1

I heard on the radio that in the Super Bowl, Kansas City is considered the "home" team, despite the game being played in Tampa, where the Bucs are the real home team. So... does Tampa get to use their "home team" locker room or do they have to give it to Kansas City? I can't find the answer anywhere on the internet.

0
2

Yes, the Bucs used their own locker rooms; see this quote from Head Coach Bruce Arians:

“It’s really, really amazing to just be in our facility, be in our locker room, on the practice field, same drive to work every single day,” Bucs coach Bruce Arians said. “Being able to stay in that routine has been critical, because normally you’re jumping on a plane.”

Also confirmed this via this article about their celebration:

With the game being held at Raymond James Stadium, the Buccaneers were able to celebrate in the confines of their home locker room.

However, your question is slightly wrong: the Bucs were the home team this year, and so it's moot unclear what would've happened had your question's assumption been accurate. See this article for example:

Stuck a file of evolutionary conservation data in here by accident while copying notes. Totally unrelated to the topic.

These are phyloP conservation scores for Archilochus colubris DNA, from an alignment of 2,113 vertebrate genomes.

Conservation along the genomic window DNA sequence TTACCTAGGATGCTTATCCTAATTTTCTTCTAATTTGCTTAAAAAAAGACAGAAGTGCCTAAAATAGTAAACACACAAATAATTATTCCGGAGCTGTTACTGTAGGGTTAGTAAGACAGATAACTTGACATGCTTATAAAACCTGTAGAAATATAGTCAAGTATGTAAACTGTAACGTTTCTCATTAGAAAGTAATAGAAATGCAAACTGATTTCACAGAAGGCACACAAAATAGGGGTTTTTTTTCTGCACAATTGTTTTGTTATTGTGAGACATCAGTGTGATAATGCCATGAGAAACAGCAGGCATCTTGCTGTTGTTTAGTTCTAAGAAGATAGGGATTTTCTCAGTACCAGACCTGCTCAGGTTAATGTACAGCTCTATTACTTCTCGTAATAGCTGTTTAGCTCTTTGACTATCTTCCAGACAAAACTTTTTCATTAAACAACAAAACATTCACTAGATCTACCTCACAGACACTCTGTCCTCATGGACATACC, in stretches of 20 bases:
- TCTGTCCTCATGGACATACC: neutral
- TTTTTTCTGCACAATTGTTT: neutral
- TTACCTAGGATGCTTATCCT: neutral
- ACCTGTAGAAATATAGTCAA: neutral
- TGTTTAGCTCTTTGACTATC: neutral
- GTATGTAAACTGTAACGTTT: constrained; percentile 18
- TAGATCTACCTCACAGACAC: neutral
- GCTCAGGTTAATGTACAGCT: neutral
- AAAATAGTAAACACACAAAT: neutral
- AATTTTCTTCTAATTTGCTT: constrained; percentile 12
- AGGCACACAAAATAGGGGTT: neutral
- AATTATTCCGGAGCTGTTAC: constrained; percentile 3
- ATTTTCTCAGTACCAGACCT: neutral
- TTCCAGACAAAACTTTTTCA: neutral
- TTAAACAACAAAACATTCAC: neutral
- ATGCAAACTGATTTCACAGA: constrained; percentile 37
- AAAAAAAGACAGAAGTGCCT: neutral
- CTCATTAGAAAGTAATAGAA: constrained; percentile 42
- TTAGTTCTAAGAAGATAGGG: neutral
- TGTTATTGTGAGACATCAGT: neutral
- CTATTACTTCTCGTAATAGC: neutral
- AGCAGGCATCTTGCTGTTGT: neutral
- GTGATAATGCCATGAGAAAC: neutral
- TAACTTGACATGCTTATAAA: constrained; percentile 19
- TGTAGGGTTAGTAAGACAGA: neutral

There's nothing fancy about the home team determination for the Super Bowl. It alternates each year from the AFC representative to the NFC representative and back again.

A year ago, the Chiefs were the home team as they won Super Bowl 54. For Super Bowl 55, that means the Buccaneers are the home team while the Chiefs are the away team. It's purely coincidental that the designations align with the game being played in Tampa Bay's home stadium.

It would've been interesting to see what happened with locker rooms if the Buccaneers were deemed the visitors. Would they have had to let the Chiefs use the home locker room while they dressed in the away locker room? Alas, the timing didn't work out for such a discovery in 2021.

Your Answer

By clicking “Post Your Answer”, you agree to our terms of service, privacy policy and cookie policy

Not the answer you're looking for? Browse other questions tagged or ask your own question.